SPF:architects (SPF:a), an award-winning design studio based in Culver City, has announced that the Long Beach Seaside Way Convention and Performing Arts Center Pedestrian Bridge, or “Rainbow Bridge”, is now open to the public.
SPF:a was chosen in 2014 for their proposal to create a direct, public connection between two major Long Beach venues: the Long Beach Convention Center and the Long Beach Performing Arts Center. Before the construction of the bridge, moving between the two destinations demanded climbing numerous flights of stairs and crossing a stretch of Seaside Way dominated by loading docks and HVAC equipment.
The initial solution proposed by SPF:a was to build an elevated sidewalk between the two centers, but following an overwhelming response to the RFQ issued by the city, founder and design principal of SPF:a, Zoltan E. Pali, FAIA, along with the City’s Public Works Project Manager, Eric Lopez, and the CEO of the Long Beach Convention Center, Steve Goodling, chose to pursue a more complete public amenity.
“Once we imagined that the connection between the Performing Arts and Convention Centers could be an experience, it became very exciting,” said Zoltan E. Pali, FAIA SPF:a’s founder and design principal. “Creating architecture out of infrastructure is quite rewarding.”
The finished project is a spectacular 600-foot pedestrian bridge consisting of 76 custom-welded bent-steel ribs framing the top, and approximately 1,200 cubic yards of poured-in-place concrete shaping the base. The bridge canopy features 3,500 colour-changing LED node lights, 100 downlights, and 70 floodlights, all of which can be programmed and synched to music to create different effects.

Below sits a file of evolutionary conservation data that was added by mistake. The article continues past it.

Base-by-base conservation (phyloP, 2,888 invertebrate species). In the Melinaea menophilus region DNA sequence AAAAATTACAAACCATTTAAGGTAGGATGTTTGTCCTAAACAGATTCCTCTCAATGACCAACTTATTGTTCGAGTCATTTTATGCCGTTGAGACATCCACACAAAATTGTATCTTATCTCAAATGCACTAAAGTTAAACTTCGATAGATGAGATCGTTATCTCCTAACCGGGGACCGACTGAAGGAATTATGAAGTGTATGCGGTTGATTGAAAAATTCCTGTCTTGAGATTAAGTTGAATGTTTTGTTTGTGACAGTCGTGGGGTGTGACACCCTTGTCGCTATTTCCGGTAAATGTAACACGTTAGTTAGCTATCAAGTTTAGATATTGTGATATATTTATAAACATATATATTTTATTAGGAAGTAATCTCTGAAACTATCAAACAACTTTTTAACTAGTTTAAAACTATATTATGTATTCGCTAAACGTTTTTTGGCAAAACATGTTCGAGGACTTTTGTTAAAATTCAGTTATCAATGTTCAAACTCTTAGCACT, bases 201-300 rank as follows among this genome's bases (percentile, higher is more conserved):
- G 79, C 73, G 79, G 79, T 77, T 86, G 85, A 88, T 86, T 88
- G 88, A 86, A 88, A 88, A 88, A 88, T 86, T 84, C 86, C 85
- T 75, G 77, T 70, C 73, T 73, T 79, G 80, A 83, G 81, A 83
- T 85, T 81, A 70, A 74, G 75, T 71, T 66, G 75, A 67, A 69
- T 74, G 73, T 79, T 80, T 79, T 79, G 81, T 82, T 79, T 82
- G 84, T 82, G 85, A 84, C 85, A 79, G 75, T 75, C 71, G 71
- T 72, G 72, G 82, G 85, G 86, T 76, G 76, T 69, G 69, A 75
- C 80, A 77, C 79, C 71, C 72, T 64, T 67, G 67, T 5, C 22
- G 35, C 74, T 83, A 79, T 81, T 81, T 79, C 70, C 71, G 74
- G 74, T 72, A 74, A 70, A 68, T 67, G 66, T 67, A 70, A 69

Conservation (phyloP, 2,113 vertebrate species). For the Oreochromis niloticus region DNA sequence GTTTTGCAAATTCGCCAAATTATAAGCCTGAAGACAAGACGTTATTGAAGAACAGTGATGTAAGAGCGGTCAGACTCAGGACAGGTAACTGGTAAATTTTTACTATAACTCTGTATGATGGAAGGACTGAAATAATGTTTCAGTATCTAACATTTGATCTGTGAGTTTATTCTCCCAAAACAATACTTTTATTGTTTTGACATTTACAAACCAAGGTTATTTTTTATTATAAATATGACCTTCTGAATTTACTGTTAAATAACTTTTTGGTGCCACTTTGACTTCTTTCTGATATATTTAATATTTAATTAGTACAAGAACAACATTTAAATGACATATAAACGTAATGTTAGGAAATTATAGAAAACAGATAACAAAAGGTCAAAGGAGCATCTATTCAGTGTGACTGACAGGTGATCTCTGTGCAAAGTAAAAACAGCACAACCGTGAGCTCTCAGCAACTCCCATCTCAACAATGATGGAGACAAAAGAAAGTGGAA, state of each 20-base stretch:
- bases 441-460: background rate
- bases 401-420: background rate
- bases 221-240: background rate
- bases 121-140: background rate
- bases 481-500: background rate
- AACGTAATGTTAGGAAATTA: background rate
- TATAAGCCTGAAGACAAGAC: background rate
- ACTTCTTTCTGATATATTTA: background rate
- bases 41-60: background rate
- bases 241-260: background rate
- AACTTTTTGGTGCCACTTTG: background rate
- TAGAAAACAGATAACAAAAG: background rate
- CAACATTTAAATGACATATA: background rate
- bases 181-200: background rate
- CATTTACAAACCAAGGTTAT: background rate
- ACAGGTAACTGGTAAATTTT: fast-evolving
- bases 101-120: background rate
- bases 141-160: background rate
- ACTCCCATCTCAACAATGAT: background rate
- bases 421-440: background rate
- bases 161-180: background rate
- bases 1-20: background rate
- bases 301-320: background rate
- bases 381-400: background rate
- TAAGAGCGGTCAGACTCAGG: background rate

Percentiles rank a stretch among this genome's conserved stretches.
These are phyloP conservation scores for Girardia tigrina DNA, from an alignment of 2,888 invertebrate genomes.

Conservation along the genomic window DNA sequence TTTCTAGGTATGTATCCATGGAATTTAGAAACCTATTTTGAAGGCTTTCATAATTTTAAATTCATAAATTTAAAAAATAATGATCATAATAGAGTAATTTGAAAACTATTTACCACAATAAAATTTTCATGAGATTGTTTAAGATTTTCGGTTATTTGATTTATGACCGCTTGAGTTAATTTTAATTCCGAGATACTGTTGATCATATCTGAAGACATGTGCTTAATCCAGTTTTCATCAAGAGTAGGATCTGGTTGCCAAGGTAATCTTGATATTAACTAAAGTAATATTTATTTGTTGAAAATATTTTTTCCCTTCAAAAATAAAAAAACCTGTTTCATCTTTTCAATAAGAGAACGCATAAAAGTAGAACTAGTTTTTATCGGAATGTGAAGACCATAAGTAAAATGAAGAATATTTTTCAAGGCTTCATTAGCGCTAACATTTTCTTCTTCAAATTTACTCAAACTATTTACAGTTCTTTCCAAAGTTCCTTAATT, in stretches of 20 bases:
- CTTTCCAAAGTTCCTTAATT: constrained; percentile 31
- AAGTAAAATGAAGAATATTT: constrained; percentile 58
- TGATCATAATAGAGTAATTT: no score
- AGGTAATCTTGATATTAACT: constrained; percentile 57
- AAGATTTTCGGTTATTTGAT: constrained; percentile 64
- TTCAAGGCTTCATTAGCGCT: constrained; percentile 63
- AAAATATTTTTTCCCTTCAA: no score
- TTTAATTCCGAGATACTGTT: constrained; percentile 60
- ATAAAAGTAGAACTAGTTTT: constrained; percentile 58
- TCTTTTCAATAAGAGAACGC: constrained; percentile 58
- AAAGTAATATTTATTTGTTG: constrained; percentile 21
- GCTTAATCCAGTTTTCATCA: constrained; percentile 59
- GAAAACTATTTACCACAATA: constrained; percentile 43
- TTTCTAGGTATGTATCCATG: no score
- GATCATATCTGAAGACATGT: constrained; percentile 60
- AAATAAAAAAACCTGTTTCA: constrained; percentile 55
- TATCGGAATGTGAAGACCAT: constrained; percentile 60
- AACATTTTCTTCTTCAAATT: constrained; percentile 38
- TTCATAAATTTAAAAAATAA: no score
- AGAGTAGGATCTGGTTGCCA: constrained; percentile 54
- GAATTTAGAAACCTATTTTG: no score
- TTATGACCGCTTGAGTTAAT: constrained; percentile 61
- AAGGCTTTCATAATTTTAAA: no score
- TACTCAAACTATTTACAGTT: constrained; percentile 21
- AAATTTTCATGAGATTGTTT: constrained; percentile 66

SPF:a worked closely with Carl Stahl Architektur to create the custom, three-piece, stainless steel node clip that allows for the bridge’s LED wiring to attach to the canopy. The unique design also allows for ease of installation and replacement flexibility. Power and drainage for the walkway plantings have been hidden within the concrete spine of the bridge.
The overall design is heavily influenced by its beach surroundings (the bridge was, in fact, first dubbed “Riptide”). Structural elements such as the hull-like formation have been married with the elegance and uniformity found in waves, while the LEDs were affixed to cables to convey a net-like feeling or the rigging of a ship.
The final form was, however, influenced by budget constraints and the pending development of an adjacent lot. SPF:a brought the overall cost of the project down to $10 million by simplifying the steel geometry and modifying the concrete profile of the bridge. Prior to construction, the bridge called for 80 or more uniquely formed concrete rib beams. The design team was able to optimize the geometry in such a way that just one concrete shape could achieve a similar dynamic form when placed in repetition.
“The bridge will serve as a landmark within the Convention Center Complex and greater downtown area,” said Long Beach Mayor Robert Garcia. “It will help our economy by stimulating tourism in Long Beach and by making it easier for conventioneers to access the Performing Arts Center.”
“We needed a shorter way for people to get from one side of our Convention Center Campus to the other, but we wanted something that would visually complement the modern, contemporary style of our Center’s new special event venues,” said Steve Goodling, CEO of the Long Beach Convention Center. “Our team looked at a lot of designs, but when we saw the proposal from SPF: architects, we knew we had a winner. The Rainbow Bridge is more than a walkway—it is a functional piece of art!”
Rainbow Bridge has already received the Honor Award from the American Council of Engineering Companies of California for Engineering Excellence.